Se­nate passes jobs, in­sider-trad­ing mea­sures

Rare dis­play of bi­par­ti­san­ship breaks grid­lock

The Washington Times Daily - - Politics - BY SEAN LENGELL

In a rare burst of ac­tiv­ity, the Se­nate broke through its grid­lock rut Thurs­day and passed two bi­par­ti­san mea­sures aimed at cut­ting red tape for small busi­nesses and ex­plic­itly ban­ning in­sider stock trad­ing for mem­bers of Congress.

The Demo­crat-con­trolled Se­nate voted 73-26 to pass the House Repub­li­cans’ Jobs Act, which is de­signed to give small busi­nesses bet­ter ac­cess to cap­i­tal by eas­ing some Se­cu­ri­ties and Ex­change Com­mis­sion reg­u­la­tions.

Im­me­di­ately af­ter­ward, the Se­nate, in an un­usual move, passed by a ver­bal “unan­i­mous con­sent” a bill that pro­hibits mem­bers of Congress and other fed­eral work­ers from prof­it­ing from in­for­ma­tion learned on the job. The mea­sure now goes to Pres­i­dent Obama, who is ex­pected to sign it into law.

“This is a big day in the United States Se­nate,” said Sen. John Thune, South Dakota Re­pub­li­can. “We’re de­lighted to ac­tu­ally be able to say the Se­nate is func­tion­ing ef­fec­tively in a bi­par­ti­san way.”

The Se­nate ap­proved one amend­ment to the small-busi­ness pack­age to in­crease in­vestor pro­tec­tions, so the mea­sure — which eas­ily passed the House ear­lier this month — must go back to the lower cham­ber for final ap­proval. But the bill is ex­pected to quickly clear Congress and be sent to the pres­i­dent, who sup­ports it.

The House jobs pack­age in­cludes six bills, three of which pre­vi­ously passed the cham­ber with wide bi­par­ti­san sup­port but stalled in the Se­nate. A cen­ter­piece is a mea­sure that would make it eas­ier for small busi­nesses to go public, which passed the House in Novem­ber by a 421-1 vote.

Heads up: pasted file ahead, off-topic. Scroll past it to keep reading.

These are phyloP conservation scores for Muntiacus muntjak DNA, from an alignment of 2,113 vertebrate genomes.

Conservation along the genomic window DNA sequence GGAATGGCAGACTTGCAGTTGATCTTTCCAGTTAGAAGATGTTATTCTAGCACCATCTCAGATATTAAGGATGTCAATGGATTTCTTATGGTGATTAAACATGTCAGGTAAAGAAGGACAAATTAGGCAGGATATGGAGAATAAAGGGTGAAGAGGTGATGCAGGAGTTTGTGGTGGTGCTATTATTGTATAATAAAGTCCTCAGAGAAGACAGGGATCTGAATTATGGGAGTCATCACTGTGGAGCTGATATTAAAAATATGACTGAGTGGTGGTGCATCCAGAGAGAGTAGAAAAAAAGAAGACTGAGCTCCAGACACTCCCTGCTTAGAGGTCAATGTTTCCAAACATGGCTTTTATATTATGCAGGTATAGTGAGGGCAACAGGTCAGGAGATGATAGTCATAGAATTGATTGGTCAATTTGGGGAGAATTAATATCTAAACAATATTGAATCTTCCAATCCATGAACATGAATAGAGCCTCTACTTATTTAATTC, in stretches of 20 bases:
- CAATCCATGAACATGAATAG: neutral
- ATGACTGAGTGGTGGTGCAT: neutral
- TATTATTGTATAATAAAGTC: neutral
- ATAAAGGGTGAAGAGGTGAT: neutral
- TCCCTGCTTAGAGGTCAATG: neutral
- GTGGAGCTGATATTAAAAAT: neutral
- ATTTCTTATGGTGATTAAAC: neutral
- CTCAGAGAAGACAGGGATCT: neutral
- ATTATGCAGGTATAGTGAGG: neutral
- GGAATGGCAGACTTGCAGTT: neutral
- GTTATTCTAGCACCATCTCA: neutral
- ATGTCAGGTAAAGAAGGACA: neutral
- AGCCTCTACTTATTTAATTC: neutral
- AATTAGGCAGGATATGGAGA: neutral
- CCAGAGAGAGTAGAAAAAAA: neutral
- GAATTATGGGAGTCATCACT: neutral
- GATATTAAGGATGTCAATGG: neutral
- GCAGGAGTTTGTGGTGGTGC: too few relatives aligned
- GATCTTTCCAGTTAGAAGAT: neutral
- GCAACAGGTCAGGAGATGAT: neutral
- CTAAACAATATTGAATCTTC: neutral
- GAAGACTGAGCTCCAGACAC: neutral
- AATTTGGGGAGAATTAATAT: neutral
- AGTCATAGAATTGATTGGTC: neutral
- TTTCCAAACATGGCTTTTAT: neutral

The Se­nate ac­tion on the Jobs Act is a vic­tory for House Re­pub­li­can lead­ers, who crafted the mea­sure to re­but Mr. Obama’s claims their party hasn’t done enough to help small busi­nesses and en­trepreneurs. But Sen. Bernard San­ders, a Ver­mont in­de­pen­dent who joined 25 Democrats to op­pose the pack­age, said the bill’s pro­vi­sions to stream­line reg­u­la­tions in­stead would lead to greater in­vestor fraud.

“At best, this bill could make it eas­ier for con artists to de­fraud se­niors out of their en­tire life sav­ings by con­vinc­ing them to in­vest in worth­less com­pa­nies,” Mr. San­ders said. “At worst, this bill has the po­ten­tial to cre­ate the next En­ron or Arthur An­der­sen scan­dal or an even worse fi­nan­cial cri­sis.”

The in­sider-trad­ing bill, which the House al­ready passed with over­whelm­ing bi­par­ti­san sup­port, would ex­plic­itly ban mem­bers of Congress, the pres­i­dent and thou­sands of other fed­eral work­ers from prof­it­ing from nonpublic in­for­ma­tion learned on the job.

The Stock Act also would re­quire many gov­ern­ment of­fi­cials to dis­close any se­cu­ri­ties trade in ex­cess of $1,000 ei­ther 30 days af­ter the in­di­vid­ual was no­ti­fied of the trans­ac­tion in an ac­count or 45 days af­ter the trans­ac­tion.

The House cur­rently posts dis­clo­sure in­for­ma­tion on the In­ter­net, but the Se­nate still re­quires peo­ple seek­ing the data to ap­pear per­son­ally in a Se­nate of­fice build­ing.

“I strongly be­lieve that we have to make clear that no­body here is above the law and that mem­bers of Congress need to play by the ex­act same set of rules as ev­ery other Amer­i­can,” said Sen. Kirsten E. Gil­li­brand, New York Demo­crat.

The bill also would re­quire mem­bers of Congress, their se­nior staff and toplevel ex­ec­u­tive-branch em­ploy­ees to dis­close their mort­gages an­nu­ally.

An ear­lier pro­posal to re­quire public re­ports from peo­ple who gather in­for­ma­tion from Congress — and sell it, mainly to in­vestors — was dropped from the final bill.

AS­SO­CI­ATED PRESS

Sen. John Thune (cen­ter), joined by (from left) Sens. Pa­trick J. Toomey, Scott P. Brown and Kay Bai­ley Hutchi­son, speaks Thurs­day dur­ing a Capi­tol Hill news con­fer­ence. The Se­nate on Thurs­day passed the Jobs Act and Stock Act. “We’re de­lighted to ac­tu­ally be able to say the Se­nate is func­tion­ing ef­fec­tively in a bi­par­ti­san way,” Mr. Thune said.

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